W.C. Crime Stoppers expects to reach goal
Following its annual membership drive, representatives from Webster County Crime Stoppers have announced they expect to hit their goal of 200 members.
As of Friday there were 160 paid members for 2014, but John Bruner, membership chair, said he is expecting more members to pay dues in the coming months.
“For about 25 to 30 percent of our members, their fiscal year begins July 1,” Bruner said. “They don’t cut their checks until then, and because of that they don’t renew until July or August. But they’re very good about doing that.”
Bruner said he’s “very optimistic” the goal of 200 members will be hit.
The number of members that have renewed so far is one of the best showings over the past few years, according to Bruner.
“I think more people are becoming informed about Crime Stoppers and about the power of the organization,” he said. “Our goal is to make this a safer community, a more attractive community.”
In recent years, Bruner said Crime Stoppers has made efforts to reach out to the community.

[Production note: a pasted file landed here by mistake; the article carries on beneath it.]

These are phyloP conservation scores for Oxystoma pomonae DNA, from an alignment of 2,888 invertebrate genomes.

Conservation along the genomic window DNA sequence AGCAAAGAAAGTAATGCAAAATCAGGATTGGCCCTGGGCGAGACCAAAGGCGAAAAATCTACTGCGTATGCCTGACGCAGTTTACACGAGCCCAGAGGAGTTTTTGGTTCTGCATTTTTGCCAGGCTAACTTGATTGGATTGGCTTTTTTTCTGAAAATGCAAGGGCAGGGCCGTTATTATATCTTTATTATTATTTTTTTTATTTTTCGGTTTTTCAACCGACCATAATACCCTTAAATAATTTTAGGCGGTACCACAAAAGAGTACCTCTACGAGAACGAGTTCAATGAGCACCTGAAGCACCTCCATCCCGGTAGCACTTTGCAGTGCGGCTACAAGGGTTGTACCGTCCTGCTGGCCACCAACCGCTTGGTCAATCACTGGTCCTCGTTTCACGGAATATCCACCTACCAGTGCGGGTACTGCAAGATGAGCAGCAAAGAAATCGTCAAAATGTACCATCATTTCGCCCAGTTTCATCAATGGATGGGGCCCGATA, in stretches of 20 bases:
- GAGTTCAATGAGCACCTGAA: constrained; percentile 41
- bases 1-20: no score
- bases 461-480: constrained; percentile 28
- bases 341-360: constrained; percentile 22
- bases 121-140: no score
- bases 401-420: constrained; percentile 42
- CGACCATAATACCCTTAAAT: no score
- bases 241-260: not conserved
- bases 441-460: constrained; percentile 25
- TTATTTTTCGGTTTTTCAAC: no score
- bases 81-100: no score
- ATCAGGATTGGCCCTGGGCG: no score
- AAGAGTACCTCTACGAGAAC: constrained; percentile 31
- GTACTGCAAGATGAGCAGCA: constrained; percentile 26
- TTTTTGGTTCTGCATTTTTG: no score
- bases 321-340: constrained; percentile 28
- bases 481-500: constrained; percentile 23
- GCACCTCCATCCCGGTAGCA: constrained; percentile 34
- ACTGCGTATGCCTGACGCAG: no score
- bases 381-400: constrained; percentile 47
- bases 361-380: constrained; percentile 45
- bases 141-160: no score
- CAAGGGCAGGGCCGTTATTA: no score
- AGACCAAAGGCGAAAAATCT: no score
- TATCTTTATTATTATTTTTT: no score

“We have peace officers, myself and other members of the board giving presentations to service clubs, church groups and other groups that fundraise and support healthy activities in our communites,” he said. “We’re getting the word out and we’re out there stumping.”
The group also sends direct mailings to both members and prospective members.
“We’re not wearing uniforms, but we’re helping those in uniforms,” Bruner said. “We’re partners, and it’s a great partnership.”
The partnership between Webster County’s Crime Stoppers group and local law enforcement has led to other counties reaching out and asking for assistance.
“Hamilton County recently started their own Crime Stoppers group and they’ve been very effective,” Bruner said. “We’ve been getting calls from Linn County asking for information and we’ve heard from Carroll County and Calhoun County. These counties want information because there’s something really special going on in Webster County with the citizen program that supports all the law enforcement groups.”
He said those who become members of Crime Stoppers know their money is going to help the county.
“It’s not just the money,” he said. “When people participate as members they’re telling people about what we’re doing. It’s great support for law enforcement in making our communities safer.”
“We want their ears and eyes,” Bruner said. “We want our members telling our story. It’s more important than the money if members tell other people and they come to the aid of law enforcement.”